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    This is wonderful, I now run -stable both on router and workstation (was always on -current before), in part because of this.

    Thanks M:Tier!

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        My biggest problem running -current on servers is usually that 3 months down the road, I’ll need to install some random package. The packages for that snapshot are gone from the mirrors, the previous release’s and the current snapshot’s packages have different system library version dependencies so they’re not compatible. Now I need to either:

        a) upgrade the server to the newest snapshot, forcing a reboot and bringing it back up in production with a possibly not-so-stable snapshot (or just one that has incompatible changes) that I can’t easily roll back from, or

        b) download the whole ports tree to compile the one port I need, which usually brings with it a bunch of stupid build dependencies that have to fetch, build, and install. Fetching the ports tree with a -D spec of the snapshot’s date helps avoid system/version incompatibilities, but it’s still a pain in the ass to deal with all of this just to get one package installed that on a stable release would just be a pkg_add away.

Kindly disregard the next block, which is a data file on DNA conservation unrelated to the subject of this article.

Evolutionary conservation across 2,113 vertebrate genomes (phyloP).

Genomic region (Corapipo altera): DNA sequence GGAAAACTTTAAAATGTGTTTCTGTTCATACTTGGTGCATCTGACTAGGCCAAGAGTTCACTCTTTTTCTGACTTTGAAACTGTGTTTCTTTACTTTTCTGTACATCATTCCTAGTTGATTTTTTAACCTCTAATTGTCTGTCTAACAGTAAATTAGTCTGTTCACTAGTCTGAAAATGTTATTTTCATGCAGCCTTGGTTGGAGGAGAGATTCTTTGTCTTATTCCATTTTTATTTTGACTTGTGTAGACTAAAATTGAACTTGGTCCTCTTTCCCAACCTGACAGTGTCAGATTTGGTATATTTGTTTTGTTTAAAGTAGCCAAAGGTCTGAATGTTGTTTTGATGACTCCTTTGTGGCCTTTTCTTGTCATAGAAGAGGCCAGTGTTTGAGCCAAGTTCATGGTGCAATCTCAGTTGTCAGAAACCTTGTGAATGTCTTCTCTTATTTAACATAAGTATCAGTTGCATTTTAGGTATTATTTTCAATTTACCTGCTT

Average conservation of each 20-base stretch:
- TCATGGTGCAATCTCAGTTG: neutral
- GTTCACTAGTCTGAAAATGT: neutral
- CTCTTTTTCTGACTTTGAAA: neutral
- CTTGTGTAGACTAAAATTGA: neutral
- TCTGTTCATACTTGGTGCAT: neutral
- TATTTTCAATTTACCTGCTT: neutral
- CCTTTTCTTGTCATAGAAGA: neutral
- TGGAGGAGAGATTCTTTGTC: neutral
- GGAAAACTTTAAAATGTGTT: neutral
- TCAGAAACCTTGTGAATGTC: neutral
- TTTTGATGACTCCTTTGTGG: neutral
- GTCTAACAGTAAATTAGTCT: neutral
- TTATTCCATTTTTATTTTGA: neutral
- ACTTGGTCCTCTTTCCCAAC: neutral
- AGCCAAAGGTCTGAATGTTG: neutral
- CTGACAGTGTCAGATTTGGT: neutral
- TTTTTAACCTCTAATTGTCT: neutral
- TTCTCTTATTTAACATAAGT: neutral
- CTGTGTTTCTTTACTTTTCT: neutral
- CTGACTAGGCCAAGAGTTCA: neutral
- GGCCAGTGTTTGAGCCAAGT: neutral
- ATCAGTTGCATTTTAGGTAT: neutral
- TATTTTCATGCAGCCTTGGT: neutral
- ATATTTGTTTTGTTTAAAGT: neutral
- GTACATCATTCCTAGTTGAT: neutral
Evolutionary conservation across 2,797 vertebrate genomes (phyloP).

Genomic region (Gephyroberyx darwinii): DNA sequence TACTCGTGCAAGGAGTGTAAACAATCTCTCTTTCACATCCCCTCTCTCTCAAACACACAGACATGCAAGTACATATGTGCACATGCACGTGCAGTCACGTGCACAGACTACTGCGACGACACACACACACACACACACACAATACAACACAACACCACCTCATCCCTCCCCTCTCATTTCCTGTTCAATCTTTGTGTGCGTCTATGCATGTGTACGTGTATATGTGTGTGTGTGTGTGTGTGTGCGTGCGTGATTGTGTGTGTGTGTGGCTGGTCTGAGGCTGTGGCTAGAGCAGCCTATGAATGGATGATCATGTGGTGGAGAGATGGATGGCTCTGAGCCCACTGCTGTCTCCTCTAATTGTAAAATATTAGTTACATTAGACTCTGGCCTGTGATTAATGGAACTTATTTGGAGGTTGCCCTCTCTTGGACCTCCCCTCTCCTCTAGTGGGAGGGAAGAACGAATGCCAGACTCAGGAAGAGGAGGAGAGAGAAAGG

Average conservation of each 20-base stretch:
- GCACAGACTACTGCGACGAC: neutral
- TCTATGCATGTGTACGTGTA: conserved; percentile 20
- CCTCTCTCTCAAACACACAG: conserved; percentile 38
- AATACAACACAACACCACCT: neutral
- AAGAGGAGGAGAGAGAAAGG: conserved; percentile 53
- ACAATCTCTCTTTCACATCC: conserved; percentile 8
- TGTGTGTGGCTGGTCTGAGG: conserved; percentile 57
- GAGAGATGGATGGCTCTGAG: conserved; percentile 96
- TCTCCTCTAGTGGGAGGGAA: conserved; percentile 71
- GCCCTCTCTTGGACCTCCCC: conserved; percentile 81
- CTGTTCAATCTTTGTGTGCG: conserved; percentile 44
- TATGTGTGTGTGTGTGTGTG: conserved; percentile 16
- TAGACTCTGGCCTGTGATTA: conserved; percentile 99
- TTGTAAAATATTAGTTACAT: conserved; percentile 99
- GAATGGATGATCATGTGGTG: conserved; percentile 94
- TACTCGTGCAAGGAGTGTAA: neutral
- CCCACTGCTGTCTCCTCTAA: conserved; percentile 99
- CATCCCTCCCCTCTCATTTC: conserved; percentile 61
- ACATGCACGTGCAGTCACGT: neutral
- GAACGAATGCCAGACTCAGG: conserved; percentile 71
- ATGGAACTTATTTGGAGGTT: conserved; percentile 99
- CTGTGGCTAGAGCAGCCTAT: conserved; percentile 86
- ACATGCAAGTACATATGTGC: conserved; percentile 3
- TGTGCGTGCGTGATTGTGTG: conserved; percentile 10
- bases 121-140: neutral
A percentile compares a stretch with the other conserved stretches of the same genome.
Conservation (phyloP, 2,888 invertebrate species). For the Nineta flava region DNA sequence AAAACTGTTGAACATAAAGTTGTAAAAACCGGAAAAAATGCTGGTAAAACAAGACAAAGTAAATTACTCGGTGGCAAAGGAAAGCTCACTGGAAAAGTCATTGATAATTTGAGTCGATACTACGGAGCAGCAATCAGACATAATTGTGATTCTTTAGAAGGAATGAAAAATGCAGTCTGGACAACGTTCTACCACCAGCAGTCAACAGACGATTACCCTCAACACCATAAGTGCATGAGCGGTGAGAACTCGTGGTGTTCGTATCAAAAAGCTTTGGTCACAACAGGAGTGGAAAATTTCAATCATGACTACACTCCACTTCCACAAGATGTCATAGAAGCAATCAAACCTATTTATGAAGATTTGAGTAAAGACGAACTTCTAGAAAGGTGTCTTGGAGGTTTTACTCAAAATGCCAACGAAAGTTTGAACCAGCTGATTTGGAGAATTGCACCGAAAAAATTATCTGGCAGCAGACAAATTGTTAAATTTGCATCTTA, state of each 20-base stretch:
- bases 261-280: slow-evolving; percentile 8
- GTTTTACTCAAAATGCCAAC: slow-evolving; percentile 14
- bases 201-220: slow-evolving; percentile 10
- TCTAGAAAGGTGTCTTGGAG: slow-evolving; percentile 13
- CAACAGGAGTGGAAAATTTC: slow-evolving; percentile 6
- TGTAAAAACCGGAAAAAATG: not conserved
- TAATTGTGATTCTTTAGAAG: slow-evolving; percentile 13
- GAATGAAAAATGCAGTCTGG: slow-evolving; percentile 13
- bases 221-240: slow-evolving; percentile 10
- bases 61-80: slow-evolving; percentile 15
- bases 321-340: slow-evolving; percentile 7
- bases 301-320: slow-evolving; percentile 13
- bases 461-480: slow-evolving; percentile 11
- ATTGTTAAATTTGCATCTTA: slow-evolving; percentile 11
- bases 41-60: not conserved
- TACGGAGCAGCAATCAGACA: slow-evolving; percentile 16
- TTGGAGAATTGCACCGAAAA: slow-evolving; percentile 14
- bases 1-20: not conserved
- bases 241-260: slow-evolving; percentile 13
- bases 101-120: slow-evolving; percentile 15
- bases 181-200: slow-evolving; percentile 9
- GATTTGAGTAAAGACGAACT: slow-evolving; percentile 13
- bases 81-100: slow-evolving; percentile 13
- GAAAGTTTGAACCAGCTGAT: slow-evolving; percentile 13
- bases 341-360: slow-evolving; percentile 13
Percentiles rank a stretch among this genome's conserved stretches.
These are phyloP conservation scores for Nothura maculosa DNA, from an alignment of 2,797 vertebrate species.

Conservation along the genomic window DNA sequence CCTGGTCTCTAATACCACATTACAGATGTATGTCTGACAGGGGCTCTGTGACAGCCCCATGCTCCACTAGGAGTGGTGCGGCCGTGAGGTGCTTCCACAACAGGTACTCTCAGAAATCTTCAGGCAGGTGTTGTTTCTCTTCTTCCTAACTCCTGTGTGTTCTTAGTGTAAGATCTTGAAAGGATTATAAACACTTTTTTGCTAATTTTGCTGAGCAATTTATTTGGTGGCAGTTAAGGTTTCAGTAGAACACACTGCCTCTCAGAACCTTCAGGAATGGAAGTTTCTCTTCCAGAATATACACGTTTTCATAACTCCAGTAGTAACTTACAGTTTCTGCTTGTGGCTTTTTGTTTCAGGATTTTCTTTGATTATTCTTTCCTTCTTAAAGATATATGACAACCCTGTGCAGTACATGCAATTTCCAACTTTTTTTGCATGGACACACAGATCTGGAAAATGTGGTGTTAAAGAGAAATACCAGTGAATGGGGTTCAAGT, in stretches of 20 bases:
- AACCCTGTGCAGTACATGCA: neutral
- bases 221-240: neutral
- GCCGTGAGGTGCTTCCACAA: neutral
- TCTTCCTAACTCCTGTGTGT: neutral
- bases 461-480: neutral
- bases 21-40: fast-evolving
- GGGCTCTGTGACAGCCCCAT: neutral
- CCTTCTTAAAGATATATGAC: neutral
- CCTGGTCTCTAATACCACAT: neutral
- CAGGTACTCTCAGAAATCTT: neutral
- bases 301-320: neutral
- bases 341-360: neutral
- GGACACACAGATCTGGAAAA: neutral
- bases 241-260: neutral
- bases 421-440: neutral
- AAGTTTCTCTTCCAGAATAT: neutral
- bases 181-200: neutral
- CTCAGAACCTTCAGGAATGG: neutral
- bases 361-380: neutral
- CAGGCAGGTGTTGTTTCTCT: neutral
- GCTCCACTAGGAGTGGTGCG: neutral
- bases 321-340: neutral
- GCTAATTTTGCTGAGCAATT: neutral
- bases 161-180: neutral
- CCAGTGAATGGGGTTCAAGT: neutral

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          For the base sets I agree, but I use xombrero for web browser, and more often than not it is severely crashing on -current (varies with each new packages rollout). On -stable I get much less of it. Firefox is generally stable but I don’t want to use it.

          Knowing me, I won’t be able to resist the temptation for so long anyway but I will try. Six months between reinstalls has some zen-like appeal to it. Plus, I will notice much bigger difference/improvement with official releases.